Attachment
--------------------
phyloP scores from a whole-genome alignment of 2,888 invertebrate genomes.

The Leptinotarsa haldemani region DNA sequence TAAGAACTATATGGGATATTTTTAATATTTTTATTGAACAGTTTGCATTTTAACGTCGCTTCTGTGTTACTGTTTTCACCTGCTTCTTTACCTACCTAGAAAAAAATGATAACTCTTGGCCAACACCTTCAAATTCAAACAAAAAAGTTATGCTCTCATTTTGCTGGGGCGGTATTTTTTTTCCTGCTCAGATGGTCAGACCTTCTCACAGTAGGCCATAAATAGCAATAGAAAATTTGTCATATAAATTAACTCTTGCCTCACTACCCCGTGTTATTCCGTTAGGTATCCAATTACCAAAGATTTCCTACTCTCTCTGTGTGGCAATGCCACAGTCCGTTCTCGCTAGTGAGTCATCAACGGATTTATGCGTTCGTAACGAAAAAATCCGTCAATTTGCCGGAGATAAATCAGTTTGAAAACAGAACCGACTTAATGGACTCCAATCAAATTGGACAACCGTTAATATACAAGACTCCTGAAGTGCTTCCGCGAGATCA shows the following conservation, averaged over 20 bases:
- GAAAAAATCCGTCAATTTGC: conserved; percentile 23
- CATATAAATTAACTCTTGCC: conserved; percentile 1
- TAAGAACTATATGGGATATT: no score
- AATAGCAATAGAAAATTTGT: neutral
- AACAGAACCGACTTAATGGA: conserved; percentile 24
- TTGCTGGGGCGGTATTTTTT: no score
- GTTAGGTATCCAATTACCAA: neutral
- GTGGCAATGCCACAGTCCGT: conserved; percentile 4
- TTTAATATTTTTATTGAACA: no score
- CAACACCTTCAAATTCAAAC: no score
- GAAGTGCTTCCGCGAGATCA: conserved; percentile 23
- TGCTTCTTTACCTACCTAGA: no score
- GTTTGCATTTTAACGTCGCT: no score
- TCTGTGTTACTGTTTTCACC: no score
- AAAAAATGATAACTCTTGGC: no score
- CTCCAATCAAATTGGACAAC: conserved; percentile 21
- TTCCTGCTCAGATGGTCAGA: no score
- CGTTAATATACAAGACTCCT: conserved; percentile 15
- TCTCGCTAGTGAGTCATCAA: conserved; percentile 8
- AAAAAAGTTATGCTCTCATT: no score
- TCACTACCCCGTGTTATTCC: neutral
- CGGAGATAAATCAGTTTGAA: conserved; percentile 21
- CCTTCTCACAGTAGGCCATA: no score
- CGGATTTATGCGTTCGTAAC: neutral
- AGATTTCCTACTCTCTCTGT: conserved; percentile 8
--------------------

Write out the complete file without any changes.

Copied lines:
phyloP scores from a whole-genome alignment of 2,888 invertebrate genomes.

The Leptinotarsa haldemani region DNA sequence TAAGAACTATATGGGATATTTTTAATATTTTTATTGAACAGTTTGCATTTTAACGTCGCTTCTGTGTTACTGTTTTCACCTGCTTCTTTACCTACCTAGAAAAAAATGATAACTCTTGGCCAACACCTTCAAATTCAAACAAAAAAGTTATGCTCTCATTTTGCTGGGGCGGTATTTTTTTTCCTGCTCAGATGGTCAGACCTTCTCACAGTAGGCCATAAATAGCAATAGAAAATTTGTCATATAAATTAACTCTTGCCTCACTACCCCGTGTTATTCCGTTAGGTATCCAATTACCAAAGATTTCCTACTCTCTCTGTGTGGCAATGCCACAGTCCGTTCTCGCTAGTGAGTCATCAACGGATTTATGCGTTCGTAACGAAAAAATCCGTCAATTTGCCGGAGATAAATCAGTTTGAAAACAGAACCGACTTAATGGACTCCAATCAAATTGGACAACCGTTAATATACAAGACTCCTGAAGTGCTTCCGCGAGATCA shows the following conservation, averaged over 20 bases:
- GAAAAAATCCGTCAATTTGC: conserved; percentile 23
- CATATAAATTAACTCTTGCC: conserved; percentile 1
- TAAGAACTATATGGGATATT: no score
- AATAGCAATAGAAAATTTGT: neutral
- AACAGAACCGACTTAATGGA: conserved; percentile 24
- TTGCTGGGGCGGTATTTTTT: no score
- GTTAGGTATCCAATTACCAA: neutral
- GTGGCAATGCCACAGTCCGT: conserved; percentile 4
- TTTAATATTTTTATTGAACA: no score
- CAACACCTTCAAATTCAAAC: no score
- GAAGTGCTTCCGCGAGATCA: conserved; percentile 23
- TGCTTCTTTACCTACCTAGA: no score
- GTTTGCATTTTAACGTCGCT: no score
- TCTGTGTTACTGTTTTCACC: no score
- AAAAAATGATAACTCTTGGC: no score
- CTCCAATCAAATTGGACAAC: conserved; percentile 21
- TTCCTGCTCAGATGGTCAGA: no score
- CGTTAATATACAAGACTCCT: conserved; percentile 15
- TCTCGCTAGTGAGTCATCAA: conserved; percentile 8
- AAAAAAGTTATGCTCTCATT: no score
- TCACTACCCCGTGTTATTCC: neutral
- CGGAGATAAATCAGTTTGAA: conserved; percentile 21
- CCTTCTCACAGTAGGCCATA: no score
- CGGATTTATGCGTTCGTAAC: neutral
- AGATTTCCTACTCTCTCTGT: conserved; percentile 8